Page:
Session 7: Resolving Conflict: The Way Forward AMENDED FEB 2022

Geography (Ages 11-14)
Session 7: Resolving Conflict: The Way Forward AMENDED FEB 2022
Focus
  • Different Backgrounds, Common Ground
  • The way forward: Applying conflict resolution to other situations
Key Messages
  • Whenever any person or organisation has to make important decisions, some will agree and others will disagree. Patience, understanding and compromise are all key to resolving conflict.
  • Having explored the example of the mining conflict in Odisha, learning is now applied to local issues of interest.
  • Connections are made between personal, local, national and global matters.
Objectives
  • Consider different views about a local issue
  • Apply prior learning to a local issue
  • Apply prior learning to a personal issue
  • Relate this module to the aims of the Miriam’s Vision resource
Outcomes
  • Evaluate real issues, considering actions that are likely to be effective
  • Extrapolate from Miriam’s story to a local situation
  • Extrapolate from Miriam's story to a personal situation
  • Make links between Miriam's Vision and their own lives
Links to National Curriculum

A high-quality geography education should inspire in pupils a curiosity and fascination about the world and its people that will remain with them for the rest of their lives. Teaching should equip pupils with knowledge about diverse places, people, resources and natural and human environments, together with a deep understanding of the Earth’s key physical and human processes.

Plan

Starter

  • MV Geography 7.1 Conflict Resolution The Way Forward, Slide 2 Return to the table from Session 1 Homework, reproduced here. Brainstorm any additions to the similarities and differences between Odisha and your own region. Do the different points relate to physical or human geographical aspects? Elicit that there are conflicts between stakeholders in both places, although the details of the circumstances may be different.

Activity 1

  • Slide 3 Choose a local issue with conflicting stakeholders. Students select a local issue where there are conflicting interests or potential conflicting interests between stakeholders. (e.g. use of land, community spaces, affordable housing, etc). Did students research for homework? What examples did they find of local issues? You may want to present them with a choice between two local examples that you have researched. You could have a show-of-hands vote on which issue to focus on.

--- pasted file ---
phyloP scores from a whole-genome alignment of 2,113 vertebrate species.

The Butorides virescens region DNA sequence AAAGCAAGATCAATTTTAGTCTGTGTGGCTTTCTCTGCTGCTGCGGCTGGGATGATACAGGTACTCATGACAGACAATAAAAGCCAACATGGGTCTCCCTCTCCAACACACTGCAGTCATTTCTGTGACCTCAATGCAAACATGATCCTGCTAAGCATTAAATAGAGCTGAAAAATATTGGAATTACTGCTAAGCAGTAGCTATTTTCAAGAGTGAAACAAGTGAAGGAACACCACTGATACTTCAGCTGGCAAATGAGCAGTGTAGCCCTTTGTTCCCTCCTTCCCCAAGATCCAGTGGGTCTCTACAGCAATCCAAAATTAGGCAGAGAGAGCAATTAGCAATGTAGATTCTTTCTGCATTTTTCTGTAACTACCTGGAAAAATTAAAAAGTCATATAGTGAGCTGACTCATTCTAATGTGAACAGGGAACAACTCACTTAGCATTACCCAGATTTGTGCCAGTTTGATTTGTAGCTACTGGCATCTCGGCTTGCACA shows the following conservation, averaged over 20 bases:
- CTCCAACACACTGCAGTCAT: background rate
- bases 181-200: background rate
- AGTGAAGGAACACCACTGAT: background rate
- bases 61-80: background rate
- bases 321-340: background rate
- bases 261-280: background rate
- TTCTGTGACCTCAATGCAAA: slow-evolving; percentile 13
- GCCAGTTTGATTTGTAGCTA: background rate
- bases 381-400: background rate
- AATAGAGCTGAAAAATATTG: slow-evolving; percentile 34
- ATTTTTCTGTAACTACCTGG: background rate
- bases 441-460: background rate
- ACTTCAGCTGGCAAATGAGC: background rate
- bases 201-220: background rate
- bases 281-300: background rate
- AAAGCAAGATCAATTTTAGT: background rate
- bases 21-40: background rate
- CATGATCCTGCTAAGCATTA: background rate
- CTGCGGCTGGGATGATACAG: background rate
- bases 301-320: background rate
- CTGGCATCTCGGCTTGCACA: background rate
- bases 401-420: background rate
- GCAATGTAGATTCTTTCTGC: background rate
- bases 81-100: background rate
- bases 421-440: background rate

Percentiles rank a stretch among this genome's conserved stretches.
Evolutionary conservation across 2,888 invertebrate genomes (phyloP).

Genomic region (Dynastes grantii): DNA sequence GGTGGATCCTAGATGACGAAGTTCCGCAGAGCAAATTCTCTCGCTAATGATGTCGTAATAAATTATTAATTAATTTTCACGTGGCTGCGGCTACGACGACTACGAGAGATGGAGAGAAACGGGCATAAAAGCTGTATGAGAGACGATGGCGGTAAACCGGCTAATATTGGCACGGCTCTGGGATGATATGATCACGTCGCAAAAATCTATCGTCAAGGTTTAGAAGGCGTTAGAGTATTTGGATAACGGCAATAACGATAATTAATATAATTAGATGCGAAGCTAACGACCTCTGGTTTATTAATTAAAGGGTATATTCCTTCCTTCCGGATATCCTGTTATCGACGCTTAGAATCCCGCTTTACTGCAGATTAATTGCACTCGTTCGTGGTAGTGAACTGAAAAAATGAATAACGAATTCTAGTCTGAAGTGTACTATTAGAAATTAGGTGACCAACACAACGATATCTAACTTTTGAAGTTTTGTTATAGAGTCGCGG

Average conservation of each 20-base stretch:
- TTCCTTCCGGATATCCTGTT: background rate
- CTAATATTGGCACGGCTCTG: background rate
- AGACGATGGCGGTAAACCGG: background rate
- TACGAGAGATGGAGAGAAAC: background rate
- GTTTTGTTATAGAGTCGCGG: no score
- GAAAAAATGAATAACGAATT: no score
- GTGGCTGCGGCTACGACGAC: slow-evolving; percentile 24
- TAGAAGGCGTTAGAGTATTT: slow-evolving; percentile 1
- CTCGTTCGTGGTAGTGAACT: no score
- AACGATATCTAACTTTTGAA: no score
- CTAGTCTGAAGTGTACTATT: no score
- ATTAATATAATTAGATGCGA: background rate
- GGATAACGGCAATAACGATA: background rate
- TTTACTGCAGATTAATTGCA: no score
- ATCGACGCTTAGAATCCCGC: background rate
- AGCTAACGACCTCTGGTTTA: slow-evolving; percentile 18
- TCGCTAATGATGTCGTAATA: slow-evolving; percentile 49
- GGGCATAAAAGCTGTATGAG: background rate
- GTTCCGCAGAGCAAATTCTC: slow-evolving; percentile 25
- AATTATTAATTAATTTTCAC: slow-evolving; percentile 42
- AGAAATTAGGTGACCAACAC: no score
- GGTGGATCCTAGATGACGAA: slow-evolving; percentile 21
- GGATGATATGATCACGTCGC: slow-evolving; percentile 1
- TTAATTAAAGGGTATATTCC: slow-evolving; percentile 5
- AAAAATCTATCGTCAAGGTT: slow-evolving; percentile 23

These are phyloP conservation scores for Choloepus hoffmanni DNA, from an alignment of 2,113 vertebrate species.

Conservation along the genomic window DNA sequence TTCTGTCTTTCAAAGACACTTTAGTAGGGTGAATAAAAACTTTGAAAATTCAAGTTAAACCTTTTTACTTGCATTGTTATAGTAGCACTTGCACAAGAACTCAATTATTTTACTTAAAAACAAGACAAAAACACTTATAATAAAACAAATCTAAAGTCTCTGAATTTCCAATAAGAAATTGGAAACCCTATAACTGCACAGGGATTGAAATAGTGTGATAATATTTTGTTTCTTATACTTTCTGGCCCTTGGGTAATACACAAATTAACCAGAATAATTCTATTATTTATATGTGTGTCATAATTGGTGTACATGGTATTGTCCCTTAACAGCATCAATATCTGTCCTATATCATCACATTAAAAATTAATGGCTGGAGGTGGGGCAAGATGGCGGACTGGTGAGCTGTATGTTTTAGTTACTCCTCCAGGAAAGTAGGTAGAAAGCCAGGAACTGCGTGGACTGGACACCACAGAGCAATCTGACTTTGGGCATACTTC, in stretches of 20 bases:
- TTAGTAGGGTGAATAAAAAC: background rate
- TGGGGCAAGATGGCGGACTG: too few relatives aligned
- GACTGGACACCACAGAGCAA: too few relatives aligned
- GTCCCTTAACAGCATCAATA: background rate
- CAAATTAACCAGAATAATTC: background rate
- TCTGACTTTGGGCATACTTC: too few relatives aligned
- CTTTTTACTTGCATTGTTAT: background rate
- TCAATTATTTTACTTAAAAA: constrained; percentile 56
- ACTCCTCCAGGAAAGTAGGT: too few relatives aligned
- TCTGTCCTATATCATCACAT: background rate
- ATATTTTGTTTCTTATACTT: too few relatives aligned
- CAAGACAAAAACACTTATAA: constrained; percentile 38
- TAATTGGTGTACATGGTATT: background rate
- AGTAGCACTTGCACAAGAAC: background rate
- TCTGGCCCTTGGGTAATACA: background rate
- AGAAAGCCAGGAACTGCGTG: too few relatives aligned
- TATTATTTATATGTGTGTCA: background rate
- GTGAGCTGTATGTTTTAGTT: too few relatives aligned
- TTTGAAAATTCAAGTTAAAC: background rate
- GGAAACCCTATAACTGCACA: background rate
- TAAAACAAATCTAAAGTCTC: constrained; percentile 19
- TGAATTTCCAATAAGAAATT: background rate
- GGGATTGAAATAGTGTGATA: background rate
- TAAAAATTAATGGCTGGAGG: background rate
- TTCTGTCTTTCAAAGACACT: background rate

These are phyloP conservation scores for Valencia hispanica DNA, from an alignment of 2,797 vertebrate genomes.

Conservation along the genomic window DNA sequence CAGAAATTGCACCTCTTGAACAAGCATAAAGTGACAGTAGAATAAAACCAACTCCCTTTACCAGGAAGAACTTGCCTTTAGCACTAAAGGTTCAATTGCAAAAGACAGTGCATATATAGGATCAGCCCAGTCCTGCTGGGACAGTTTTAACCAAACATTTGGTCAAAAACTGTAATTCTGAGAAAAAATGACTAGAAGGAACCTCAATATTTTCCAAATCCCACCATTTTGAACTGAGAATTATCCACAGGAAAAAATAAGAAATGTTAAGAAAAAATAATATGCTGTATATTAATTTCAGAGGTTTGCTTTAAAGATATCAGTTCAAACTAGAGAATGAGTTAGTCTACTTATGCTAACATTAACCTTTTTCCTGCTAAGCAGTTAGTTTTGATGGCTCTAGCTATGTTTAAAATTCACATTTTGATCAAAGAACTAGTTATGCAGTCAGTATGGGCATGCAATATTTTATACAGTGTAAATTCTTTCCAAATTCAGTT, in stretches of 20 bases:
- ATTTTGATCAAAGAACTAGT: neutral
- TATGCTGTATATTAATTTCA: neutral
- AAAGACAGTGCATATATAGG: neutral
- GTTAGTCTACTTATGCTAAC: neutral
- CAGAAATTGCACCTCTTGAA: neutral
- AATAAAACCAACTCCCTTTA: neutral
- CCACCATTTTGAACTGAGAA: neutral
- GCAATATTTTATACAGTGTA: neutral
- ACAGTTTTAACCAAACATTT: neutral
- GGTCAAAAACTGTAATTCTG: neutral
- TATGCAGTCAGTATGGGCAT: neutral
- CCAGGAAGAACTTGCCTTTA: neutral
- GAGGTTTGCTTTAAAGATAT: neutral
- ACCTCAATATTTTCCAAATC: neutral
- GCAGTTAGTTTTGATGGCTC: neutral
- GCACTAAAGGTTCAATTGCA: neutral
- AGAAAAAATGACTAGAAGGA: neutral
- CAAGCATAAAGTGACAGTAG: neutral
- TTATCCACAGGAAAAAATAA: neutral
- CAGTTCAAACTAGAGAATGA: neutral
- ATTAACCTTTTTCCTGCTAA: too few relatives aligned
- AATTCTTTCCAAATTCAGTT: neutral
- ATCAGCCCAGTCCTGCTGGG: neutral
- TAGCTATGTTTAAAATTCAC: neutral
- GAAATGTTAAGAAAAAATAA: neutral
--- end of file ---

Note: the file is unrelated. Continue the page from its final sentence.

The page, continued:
• The next question asks, "Who are the different stakeholders?" List them.
  • As per the instructions on Slide 3, in (mixed ability) groups:
    • Split into groups. Each group represents one stakeholder.
    • Depending on how long you have, give a limit the time to research
    • What do the different stakeholders want?
    • What compromise could each stakeholder make?
    • Are there any other ways of resolving the conflict?
    • Have a debate.
    • Have a vote as your stakeholder.
    • Have a vote as yourself.
  • The final question on Slide 3 asks, "What can we learn?" Hopefully elicit that there are many conflicts in life, on every level (personal, local, national, global) and that rational, non-violent resolution strategies can be applied in different situations.

Module Plenary: PLEASE ALLOW ADEQUATE REFLECTION TIME for the following activities

  • The activity on Slide 4 provides opportunities for reflection, and for students to relate the contents of the module to themselves and their own lives. Sharing in (non-friendship) pairs can sometimes have surprisingly rewarding outcomes, and as a whole class students may inspire each other.
  • Follow the instructions:
    • Think, Pair, Share
    • Think of an example from your own life where there has been conflict. It might be between friends, groups of people, communities – anything from your own life.
    • In pairs, swap stories.
    • What happened?
    • Was the conflict resolved?
    • Could the conflict have been better resolved? How?
    • As a class, share some of the stories.
  • Answer the question on the slide: Did any of the stories and discussions inspire you? How?
  • Slide 5 Refer to the subtitle of the module, Different Backgrounds, Common Ground. How does it apply to Miriam's Vision? (Miriam died because the bombers used violence. The MHMT is instead suggesting non-violent conflict resolution.) How does it apply to the Geography module? (The mining conflict in Odisha is an example of different stakeholders and compromise.) How does it apply to students? (When we have conflict in our own lives we can use conflict resolution strategies of patience, negotiation, compromise, and more to reach peaceful agreement.)
  • Slide 6 Refer to MV Resource 0 Info for Students from Session 1 of this module.
  • Reflection: How can Miriam’s Vision help you to create a safer, more inclusive society? (By learning what happened on 7/7 and understanding its far-reaching consequences; by understanding that people have the choice to influence events in their personal, local, national and global communities constructively and non-violently; by applying lessons learned to future personal and wider situations.)
  • Slide 7 Has anything in this module inspired you? What? How?